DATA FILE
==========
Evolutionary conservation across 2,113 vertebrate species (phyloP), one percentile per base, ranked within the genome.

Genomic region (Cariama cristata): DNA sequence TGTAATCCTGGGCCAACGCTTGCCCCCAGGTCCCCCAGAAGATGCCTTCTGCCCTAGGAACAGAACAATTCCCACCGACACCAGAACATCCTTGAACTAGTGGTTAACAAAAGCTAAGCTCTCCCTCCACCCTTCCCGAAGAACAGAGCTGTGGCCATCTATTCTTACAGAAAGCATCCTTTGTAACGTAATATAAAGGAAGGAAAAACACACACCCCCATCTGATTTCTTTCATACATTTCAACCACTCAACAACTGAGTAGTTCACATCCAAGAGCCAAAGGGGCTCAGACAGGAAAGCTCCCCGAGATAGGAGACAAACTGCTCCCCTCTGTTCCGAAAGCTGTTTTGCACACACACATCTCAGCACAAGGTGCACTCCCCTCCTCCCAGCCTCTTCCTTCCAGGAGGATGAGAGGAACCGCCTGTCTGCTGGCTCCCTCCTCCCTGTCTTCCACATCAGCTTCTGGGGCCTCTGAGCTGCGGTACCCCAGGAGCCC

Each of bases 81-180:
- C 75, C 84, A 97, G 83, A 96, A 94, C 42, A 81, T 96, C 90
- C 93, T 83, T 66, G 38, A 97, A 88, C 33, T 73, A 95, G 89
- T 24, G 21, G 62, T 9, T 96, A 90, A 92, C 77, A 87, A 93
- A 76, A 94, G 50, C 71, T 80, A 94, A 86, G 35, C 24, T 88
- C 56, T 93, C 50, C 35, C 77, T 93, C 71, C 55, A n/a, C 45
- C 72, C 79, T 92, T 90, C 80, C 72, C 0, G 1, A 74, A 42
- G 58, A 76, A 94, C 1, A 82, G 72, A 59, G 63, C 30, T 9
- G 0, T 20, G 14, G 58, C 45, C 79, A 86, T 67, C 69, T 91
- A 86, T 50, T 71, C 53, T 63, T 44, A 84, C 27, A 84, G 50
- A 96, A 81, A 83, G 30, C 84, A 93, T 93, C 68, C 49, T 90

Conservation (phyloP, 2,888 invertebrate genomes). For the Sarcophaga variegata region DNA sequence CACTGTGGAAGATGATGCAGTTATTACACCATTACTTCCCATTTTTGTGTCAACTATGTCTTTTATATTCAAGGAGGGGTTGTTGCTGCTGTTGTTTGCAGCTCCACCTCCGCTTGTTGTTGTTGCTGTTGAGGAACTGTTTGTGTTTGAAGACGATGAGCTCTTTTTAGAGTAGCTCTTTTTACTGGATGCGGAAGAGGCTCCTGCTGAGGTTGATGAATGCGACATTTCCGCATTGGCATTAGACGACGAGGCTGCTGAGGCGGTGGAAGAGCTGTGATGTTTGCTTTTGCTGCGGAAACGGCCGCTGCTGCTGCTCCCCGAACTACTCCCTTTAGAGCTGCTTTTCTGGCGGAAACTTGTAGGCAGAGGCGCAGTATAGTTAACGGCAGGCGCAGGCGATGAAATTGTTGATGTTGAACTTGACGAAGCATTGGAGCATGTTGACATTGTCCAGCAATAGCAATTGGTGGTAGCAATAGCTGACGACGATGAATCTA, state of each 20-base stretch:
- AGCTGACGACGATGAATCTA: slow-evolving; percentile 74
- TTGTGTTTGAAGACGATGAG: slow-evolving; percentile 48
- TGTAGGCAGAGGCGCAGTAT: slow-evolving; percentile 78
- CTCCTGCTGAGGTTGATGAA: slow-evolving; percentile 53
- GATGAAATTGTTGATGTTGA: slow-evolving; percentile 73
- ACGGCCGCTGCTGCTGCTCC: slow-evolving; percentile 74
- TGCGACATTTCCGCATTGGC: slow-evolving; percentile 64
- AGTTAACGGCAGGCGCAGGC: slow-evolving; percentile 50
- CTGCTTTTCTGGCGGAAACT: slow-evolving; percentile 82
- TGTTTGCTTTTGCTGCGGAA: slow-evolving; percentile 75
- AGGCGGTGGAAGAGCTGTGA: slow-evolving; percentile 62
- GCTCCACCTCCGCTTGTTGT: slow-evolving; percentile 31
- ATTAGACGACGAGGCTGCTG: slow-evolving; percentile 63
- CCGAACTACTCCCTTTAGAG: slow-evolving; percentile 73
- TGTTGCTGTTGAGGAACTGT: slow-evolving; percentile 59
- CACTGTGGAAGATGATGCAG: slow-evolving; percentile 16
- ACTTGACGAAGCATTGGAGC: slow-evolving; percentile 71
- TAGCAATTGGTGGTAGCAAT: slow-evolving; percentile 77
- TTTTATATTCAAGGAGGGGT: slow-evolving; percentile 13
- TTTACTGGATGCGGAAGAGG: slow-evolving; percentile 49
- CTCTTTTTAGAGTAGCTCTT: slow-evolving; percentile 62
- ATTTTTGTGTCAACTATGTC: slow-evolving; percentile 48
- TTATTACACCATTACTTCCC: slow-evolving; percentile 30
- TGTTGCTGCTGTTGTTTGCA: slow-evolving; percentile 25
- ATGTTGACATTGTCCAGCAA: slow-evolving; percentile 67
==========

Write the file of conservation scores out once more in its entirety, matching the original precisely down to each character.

Evolutionary conservation across 2,113 vertebrate species (phyloP), one percentile per base, ranked within the genome.

Genomic region (Cariama cristata): DNA sequence TGTAATCCTGGGCCAACGCTTGCCCCCAGGTCCCCCAGAAGATGCCTTCTGCCCTAGGAACAGAACAATTCCCACCGACACCAGAACATCCTTGAACTAGTGGTTAACAAAAGCTAAGCTCTCCCTCCACCCTTCCCGAAGAACAGAGCTGTGGCCATCTATTCTTACAGAAAGCATCCTTTGTAACGTAATATAAAGGAAGGAAAAACACACACCCCCATCTGATTTCTTTCATACATTTCAACCACTCAACAACTGAGTAGTTCACATCCAAGAGCCAAAGGGGCTCAGACAGGAAAGCTCCCCGAGATAGGAGACAAACTGCTCCCCTCTGTTCCGAAAGCTGTTTTGCACACACACATCTCAGCACAAGGTGCACTCCCCTCCTCCCAGCCTCTTCCTTCCAGGAGGATGAGAGGAACCGCCTGTCTGCTGGCTCCCTCCTCCCTGTCTTCCACATCAGCTTCTGGGGCCTCTGAGCTGCGGTACCCCAGGAGCCC

Each of bases 81-180:
- C 75, C 84, A 97, G 83, A 96, A 94, C 42, A 81, T 96, C 90
- C 93, T 83, T 66, G 38, A 97, A 88, C 33, T 73, A 95, G 89
- T 24, G 21, G 62, T 9, T 96, A 90, A 92, C 77, A 87, A 93
- A 76, A 94, G 50, C 71, T 80, A 94, A 86, G 35, C 24, T 88
- C 56, T 93, C 50, C 35, C 77, T 93, C 71, C 55, A n/a, C 45
- C 72, C 79, T 92, T 90, C 80, C 72, C 0, G 1, A 74, A 42
- G 58, A 76, A 94, C 1, A 82, G 72, A 59, G 63, C 30, T 9
- G 0, T 20, G 14, G 58, C 45, C 79, A 86, T 67, C 69, T 91
- A 86, T 50, T 71, C 53, T 63, T 44, A 84, C 27, A 84, G 50
- A 96, A 81, A 83, G 30, C 84, A 93, T 93, C 68, C 49, T 90

Conservation (phyloP, 2,888 invertebrate genomes). For the Sarcophaga variegata region DNA sequence CACTGTGGAAGATGATGCAGTTATTACACCATTACTTCCCATTTTTGTGTCAACTATGTCTTTTATATTCAAGGAGGGGTTGTTGCTGCTGTTGTTTGCAGCTCCACCTCCGCTTGTTGTTGTTGCTGTTGAGGAACTGTTTGTGTTTGAAGACGATGAGCTCTTTTTAGAGTAGCTCTTTTTACTGGATGCGGAAGAGGCTCCTGCTGAGGTTGATGAATGCGACATTTCCGCATTGGCATTAGACGACGAGGCTGCTGAGGCGGTGGAAGAGCTGTGATGTTTGCTTTTGCTGCGGAAACGGCCGCTGCTGCTGCTCCCCGAACTACTCCCTTTAGAGCTGCTTTTCTGGCGGAAACTTGTAGGCAGAGGCGCAGTATAGTTAACGGCAGGCGCAGGCGATGAAATTGTTGATGTTGAACTTGACGAAGCATTGGAGCATGTTGACATTGTCCAGCAATAGCAATTGGTGGTAGCAATAGCTGACGACGATGAATCTA, state of each 20-base stretch:
- AGCTGACGACGATGAATCTA: slow-evolving; percentile 74
- TTGTGTTTGAAGACGATGAG: slow-evolving; percentile 48
- TGTAGGCAGAGGCGCAGTAT: slow-evolving; percentile 78
- CTCCTGCTGAGGTTGATGAA: slow-evolving; percentile 53
- GATGAAATTGTTGATGTTGA: slow-evolving; percentile 73
- ACGGCCGCTGCTGCTGCTCC: slow-evolving; percentile 74
- TGCGACATTTCCGCATTGGC: slow-evolving; percentile 64
- AGTTAACGGCAGGCGCAGGC: slow-evolving; percentile 50
- CTGCTTTTCTGGCGGAAACT: slow-evolving; percentile 82
- TGTTTGCTTTTGCTGCGGAA: slow-evolving; percentile 75
- AGGCGGTGGAAGAGCTGTGA: slow-evolving; percentile 62
- GCTCCACCTCCGCTTGTTGT: slow-evolving; percentile 31
- ATTAGACGACGAGGCTGCTG: slow-evolving; percentile 63
- CCGAACTACTCCCTTTAGAG: slow-evolving; percentile 73
- TGTTGCTGTTGAGGAACTGT: slow-evolving; percentile 59
- CACTGTGGAAGATGATGCAG: slow-evolving; percentile 16
- ACTTGACGAAGCATTGGAGC: slow-evolving; percentile 71
- TAGCAATTGGTGGTAGCAAT: slow-evolving; percentile 77
- TTTTATATTCAAGGAGGGGT: slow-evolving; percentile 13
- TTTACTGGATGCGGAAGAGG: slow-evolving; percentile 49
- CTCTTTTTAGAGTAGCTCTT: slow-evolving; percentile 62
- ATTTTTGTGTCAACTATGTC: slow-evolving; percentile 48
- TTATTACACCATTACTTCCC: slow-evolving; percentile 30
- TGTTGCTGCTGTTGTTTGCA: slow-evolving; percentile 25
- ATGTTGACATTGTCCAGCAA: slow-evolving; percentile 67